COLUMBIA — When Monica Eng’s 7-year-old daughter asked where her breakfast came from, Eng gave names. The food was all local, even personal: the bacon and the eggs came from Kim, the milk from farmer Keith, the potatoes and onions from Jake.
Then Eng, a food reporter for the Chicago Tribune and conference panelist, thought about the cost of that breakfast. It was more than going to a restaurant.
“Local food is great, but the big question is how do we make this affordable?” Eng said. “How do we make this quality and freshness and choosiness about how we want our food to be produced accessible to everyone?”
The high cost and limited accessibility of fresh, locally grown food were highlighted during a breakout panel at the Food, Fuel and Society conference held at MU's Reynolds Journalism Institute on Tuesday. Panelists called for making a better, more sustainable agricultural system a reality.
Not only is cost prohibitive, but geography can be a compounding factor, too, said panelist Mary Hendrickson, director of MU’s Food Circles Networking Project. Food deserts — places with low access to food and grocery stores — exist in both rural and urban areas.
“People in food deserts end up paying more for food,” Hendrickson said. “I’m from a rural area in Nebraska, and food is not that cheap there.”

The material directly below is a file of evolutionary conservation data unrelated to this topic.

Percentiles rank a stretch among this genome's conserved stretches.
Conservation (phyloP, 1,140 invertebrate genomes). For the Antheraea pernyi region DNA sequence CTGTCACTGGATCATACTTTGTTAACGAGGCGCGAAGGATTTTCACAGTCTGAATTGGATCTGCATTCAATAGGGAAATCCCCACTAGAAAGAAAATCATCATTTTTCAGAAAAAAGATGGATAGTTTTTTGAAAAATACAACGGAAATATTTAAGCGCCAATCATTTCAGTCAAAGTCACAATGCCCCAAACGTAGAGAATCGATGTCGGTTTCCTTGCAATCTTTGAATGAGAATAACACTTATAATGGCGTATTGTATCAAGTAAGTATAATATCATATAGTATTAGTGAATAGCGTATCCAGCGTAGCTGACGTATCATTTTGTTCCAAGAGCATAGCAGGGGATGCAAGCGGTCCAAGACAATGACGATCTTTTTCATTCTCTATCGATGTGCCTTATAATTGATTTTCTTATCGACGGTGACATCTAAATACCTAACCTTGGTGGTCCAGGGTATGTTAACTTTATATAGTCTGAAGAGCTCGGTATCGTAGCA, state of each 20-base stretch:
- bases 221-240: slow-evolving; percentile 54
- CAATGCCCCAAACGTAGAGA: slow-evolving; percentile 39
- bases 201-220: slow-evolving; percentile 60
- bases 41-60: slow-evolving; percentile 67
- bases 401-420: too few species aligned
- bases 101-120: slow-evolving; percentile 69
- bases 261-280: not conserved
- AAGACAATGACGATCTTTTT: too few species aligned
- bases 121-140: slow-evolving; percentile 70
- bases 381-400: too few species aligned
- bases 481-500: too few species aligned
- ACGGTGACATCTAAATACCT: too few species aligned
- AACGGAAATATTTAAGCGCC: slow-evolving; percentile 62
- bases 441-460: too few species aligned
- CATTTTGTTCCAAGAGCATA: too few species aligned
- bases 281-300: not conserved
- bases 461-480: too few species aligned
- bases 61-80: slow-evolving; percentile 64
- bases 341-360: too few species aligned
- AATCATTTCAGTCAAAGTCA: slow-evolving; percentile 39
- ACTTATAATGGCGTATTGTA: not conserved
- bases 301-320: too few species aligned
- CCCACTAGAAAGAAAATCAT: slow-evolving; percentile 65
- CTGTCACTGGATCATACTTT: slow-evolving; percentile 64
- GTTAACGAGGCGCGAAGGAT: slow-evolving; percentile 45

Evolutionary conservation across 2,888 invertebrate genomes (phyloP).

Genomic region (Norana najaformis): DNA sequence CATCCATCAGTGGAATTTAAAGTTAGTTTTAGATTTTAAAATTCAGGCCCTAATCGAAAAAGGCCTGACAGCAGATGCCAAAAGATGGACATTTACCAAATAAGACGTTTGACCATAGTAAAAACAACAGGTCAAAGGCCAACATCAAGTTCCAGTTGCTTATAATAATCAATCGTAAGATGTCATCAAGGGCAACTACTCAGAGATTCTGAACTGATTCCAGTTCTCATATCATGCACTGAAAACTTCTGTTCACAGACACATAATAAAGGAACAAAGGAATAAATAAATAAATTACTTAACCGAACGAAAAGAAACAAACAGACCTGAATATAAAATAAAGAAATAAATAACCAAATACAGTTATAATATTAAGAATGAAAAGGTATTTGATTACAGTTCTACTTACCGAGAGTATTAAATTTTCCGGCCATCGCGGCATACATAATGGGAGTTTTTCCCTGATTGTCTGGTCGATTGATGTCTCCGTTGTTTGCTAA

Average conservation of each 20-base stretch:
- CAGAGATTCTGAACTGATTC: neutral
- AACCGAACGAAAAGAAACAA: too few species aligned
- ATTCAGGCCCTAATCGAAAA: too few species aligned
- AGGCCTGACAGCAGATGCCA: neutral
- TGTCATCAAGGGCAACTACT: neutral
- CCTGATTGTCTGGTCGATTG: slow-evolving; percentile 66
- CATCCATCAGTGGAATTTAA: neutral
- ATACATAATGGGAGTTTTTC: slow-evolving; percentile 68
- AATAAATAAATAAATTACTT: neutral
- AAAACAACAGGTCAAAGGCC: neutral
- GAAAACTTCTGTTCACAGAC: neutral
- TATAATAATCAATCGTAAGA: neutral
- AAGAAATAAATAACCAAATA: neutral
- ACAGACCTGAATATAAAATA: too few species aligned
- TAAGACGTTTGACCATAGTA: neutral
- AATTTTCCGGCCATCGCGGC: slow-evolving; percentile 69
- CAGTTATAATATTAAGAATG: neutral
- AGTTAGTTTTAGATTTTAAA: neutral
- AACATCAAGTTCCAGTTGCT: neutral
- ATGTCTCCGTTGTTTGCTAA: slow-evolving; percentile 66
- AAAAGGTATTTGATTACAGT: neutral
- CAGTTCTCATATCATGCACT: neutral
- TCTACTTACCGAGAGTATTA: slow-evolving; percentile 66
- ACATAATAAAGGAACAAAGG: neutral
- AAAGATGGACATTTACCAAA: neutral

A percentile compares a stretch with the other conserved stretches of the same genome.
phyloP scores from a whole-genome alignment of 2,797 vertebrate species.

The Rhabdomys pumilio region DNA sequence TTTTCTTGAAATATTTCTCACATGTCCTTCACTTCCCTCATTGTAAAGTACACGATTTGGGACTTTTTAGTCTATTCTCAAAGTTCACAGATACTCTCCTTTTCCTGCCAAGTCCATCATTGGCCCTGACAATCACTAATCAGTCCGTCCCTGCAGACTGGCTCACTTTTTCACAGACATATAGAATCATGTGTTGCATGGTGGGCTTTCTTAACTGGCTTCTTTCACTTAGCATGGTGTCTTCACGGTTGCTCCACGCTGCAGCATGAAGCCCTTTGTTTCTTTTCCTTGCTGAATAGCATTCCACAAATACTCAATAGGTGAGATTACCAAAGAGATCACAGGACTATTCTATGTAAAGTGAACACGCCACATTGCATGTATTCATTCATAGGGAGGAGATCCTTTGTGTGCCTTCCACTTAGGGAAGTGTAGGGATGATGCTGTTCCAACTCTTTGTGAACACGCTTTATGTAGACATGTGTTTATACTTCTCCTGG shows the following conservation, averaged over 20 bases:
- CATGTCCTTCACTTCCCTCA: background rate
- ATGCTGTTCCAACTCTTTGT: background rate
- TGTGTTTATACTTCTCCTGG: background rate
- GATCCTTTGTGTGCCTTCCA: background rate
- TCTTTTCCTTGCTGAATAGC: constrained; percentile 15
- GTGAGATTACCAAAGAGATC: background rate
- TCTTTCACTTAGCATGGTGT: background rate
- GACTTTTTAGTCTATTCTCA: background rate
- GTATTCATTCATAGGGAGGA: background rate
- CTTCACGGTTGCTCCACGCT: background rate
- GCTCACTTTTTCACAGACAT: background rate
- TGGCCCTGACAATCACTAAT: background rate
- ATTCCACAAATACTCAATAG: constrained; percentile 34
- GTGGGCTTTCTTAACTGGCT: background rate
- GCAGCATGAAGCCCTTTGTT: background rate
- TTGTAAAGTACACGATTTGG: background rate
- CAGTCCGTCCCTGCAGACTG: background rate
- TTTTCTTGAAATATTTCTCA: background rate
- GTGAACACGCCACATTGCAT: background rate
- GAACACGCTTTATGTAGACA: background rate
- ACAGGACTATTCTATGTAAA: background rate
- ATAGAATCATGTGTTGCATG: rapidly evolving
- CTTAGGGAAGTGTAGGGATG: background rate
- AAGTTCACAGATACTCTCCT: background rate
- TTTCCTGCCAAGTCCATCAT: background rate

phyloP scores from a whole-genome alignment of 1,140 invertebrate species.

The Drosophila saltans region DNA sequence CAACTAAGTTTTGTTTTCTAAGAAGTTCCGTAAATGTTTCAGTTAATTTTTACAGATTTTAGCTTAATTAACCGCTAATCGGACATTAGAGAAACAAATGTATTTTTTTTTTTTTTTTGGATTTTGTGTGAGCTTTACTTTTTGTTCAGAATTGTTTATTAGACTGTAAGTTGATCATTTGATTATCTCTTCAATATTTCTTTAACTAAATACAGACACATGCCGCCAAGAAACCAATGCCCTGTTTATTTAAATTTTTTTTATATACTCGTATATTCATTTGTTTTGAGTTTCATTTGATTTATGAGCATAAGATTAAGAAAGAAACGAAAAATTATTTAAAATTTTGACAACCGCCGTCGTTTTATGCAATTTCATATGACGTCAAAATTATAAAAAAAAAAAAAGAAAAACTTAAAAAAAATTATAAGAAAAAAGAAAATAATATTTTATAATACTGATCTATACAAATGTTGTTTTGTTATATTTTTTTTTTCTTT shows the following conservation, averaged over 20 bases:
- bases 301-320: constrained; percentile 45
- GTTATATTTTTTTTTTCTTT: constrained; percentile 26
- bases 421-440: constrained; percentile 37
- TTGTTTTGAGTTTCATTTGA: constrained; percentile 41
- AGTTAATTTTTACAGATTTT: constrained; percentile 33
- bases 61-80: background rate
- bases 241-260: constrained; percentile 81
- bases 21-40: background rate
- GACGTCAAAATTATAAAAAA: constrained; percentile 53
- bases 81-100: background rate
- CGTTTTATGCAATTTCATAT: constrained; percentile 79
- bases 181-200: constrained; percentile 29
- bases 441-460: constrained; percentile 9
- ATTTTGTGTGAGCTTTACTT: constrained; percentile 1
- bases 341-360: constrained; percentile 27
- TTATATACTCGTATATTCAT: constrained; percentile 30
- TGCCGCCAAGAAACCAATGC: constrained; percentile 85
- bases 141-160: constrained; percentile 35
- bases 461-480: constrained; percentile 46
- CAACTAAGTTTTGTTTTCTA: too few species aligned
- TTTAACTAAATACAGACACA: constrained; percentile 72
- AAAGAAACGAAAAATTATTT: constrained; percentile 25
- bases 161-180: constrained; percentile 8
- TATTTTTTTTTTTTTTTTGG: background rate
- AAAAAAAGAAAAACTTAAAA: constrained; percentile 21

Panelist Kathryn Colasanti of the C.S. Mott Group for Sustainable Food Systems added time as another complicating factor. Even if local, fresh foods were cheaper and more accessible, that doesn't always translate to food on the plate. The luxury of time to shop and prepare food from scratch isn’t always a reality. Colasanti said she spent about two and a half hours a day dealing with food.
Conference participant Diane Booth said she cooks three meals a day and frequents local farmers markets for ingredients.
“How many people cook three meals a day? I get up early, and I’m at the farmers market at 8 o’clock every Saturday. But this is a small group of people you’re talking to; people who use farmers markets know how to cook,” Booth said. “If you really want to eat good food, you’d better get back to cooking.”
Colasanti, who specializes in urban agriculture, spoke of reclaiming a connection with food and where it comes from, closing a gap that separates consumers ("foodies") and farmers ("aggies").
Though Hendrickson described herself as “a big local foodie,” and knows where a lot of her food comes from, she also eats Cheerios, which come from who-knows-where, for breakfast. She described the tiers of food production as ranging from home-grown to globally imported.
“[Agriculture] is so complex," Hendrickson said. "We’re participating in the food system in so many ways, and we’re all trying to move into a better system in some way.”
Colasanti pointed out that the system’s infrastructure only supports national and global food supply chains. “We’ve built superhighways for the national and global; the bridges have washed out for the local,” she said.
Though considerable barriers exist to fresh, local food for everyone, there are reasons the local food movement remains popular. Eng said it creates a sense of community, as people can talk to the farmers growing their food. Hendrickson said farmers do it for a different reason.
“It's a lot of fun,” she said. “The farmers are really excited about what they’re doing.”